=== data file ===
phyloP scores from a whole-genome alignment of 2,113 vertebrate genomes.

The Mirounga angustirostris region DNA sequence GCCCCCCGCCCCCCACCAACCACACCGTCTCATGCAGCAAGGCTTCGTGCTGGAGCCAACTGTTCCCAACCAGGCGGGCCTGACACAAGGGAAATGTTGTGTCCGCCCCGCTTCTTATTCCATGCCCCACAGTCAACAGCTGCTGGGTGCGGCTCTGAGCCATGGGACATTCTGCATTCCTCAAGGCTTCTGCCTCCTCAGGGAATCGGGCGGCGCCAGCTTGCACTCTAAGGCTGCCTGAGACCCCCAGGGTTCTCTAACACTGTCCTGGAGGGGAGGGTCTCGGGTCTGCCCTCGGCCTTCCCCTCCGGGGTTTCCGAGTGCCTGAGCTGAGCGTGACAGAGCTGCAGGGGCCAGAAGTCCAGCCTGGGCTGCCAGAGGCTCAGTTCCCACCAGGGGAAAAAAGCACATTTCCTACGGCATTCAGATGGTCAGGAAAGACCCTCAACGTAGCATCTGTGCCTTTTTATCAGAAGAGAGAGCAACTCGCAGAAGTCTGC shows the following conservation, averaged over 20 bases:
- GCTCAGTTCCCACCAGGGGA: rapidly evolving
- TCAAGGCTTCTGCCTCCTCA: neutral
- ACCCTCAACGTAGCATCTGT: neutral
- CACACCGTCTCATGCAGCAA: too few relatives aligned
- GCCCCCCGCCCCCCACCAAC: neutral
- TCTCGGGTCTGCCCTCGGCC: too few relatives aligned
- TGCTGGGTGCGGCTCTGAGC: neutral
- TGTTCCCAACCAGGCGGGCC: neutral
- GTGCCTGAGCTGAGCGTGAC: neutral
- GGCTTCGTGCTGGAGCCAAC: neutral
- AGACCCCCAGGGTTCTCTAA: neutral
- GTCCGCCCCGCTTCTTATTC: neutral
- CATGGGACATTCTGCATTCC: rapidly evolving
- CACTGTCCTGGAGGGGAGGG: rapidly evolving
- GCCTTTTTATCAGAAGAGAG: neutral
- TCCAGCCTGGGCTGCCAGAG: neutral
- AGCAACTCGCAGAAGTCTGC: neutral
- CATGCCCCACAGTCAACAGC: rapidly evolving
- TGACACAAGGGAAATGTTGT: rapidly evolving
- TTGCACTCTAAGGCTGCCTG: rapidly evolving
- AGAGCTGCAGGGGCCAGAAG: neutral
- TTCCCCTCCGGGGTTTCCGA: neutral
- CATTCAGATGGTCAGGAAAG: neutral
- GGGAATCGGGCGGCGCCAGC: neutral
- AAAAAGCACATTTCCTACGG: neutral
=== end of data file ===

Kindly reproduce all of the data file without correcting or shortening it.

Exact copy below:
phyloP scores from a whole-genome alignment of 2,113 vertebrate genomes.

The Mirounga angustirostris region DNA sequence GCCCCCCGCCCCCCACCAACCACACCGTCTCATGCAGCAAGGCTTCGTGCTGGAGCCAACTGTTCCCAACCAGGCGGGCCTGACACAAGGGAAATGTTGTGTCCGCCCCGCTTCTTATTCCATGCCCCACAGTCAACAGCTGCTGGGTGCGGCTCTGAGCCATGGGACATTCTGCATTCCTCAAGGCTTCTGCCTCCTCAGGGAATCGGGCGGCGCCAGCTTGCACTCTAAGGCTGCCTGAGACCCCCAGGGTTCTCTAACACTGTCCTGGAGGGGAGGGTCTCGGGTCTGCCCTCGGCCTTCCCCTCCGGGGTTTCCGAGTGCCTGAGCTGAGCGTGACAGAGCTGCAGGGGCCAGAAGTCCAGCCTGGGCTGCCAGAGGCTCAGTTCCCACCAGGGGAAAAAAGCACATTTCCTACGGCATTCAGATGGTCAGGAAAGACCCTCAACGTAGCATCTGTGCCTTTTTATCAGAAGAGAGAGCAACTCGCAGAAGTCTGC shows the following conservation, averaged over 20 bases:
- GCTCAGTTCCCACCAGGGGA: rapidly evolving
- TCAAGGCTTCTGCCTCCTCA: neutral
- ACCCTCAACGTAGCATCTGT: neutral
- CACACCGTCTCATGCAGCAA: too few relatives aligned
- GCCCCCCGCCCCCCACCAAC: neutral
- TCTCGGGTCTGCCCTCGGCC: too few relatives aligned
- TGCTGGGTGCGGCTCTGAGC: neutral
- TGTTCCCAACCAGGCGGGCC: neutral
- GTGCCTGAGCTGAGCGTGAC: neutral
- GGCTTCGTGCTGGAGCCAAC: neutral
- AGACCCCCAGGGTTCTCTAA: neutral
- GTCCGCCCCGCTTCTTATTC: neutral
- CATGGGACATTCTGCATTCC: rapidly evolving
- CACTGTCCTGGAGGGGAGGG: rapidly evolving
- GCCTTTTTATCAGAAGAGAG: neutral
- TCCAGCCTGGGCTGCCAGAG: neutral
- AGCAACTCGCAGAAGTCTGC: neutral
- CATGCCCCACAGTCAACAGC: rapidly evolving
- TGACACAAGGGAAATGTTGT: rapidly evolving
- TTGCACTCTAAGGCTGCCTG: rapidly evolving
- AGAGCTGCAGGGGCCAGAAG: neutral
- TTCCCCTCCGGGGTTTCCGA: neutral
- CATTCAGATGGTCAGGAAAG: neutral
- GGGAATCGGGCGGCGCCAGC: neutral
- AAAAAGCACATTTCCTACGG: neutral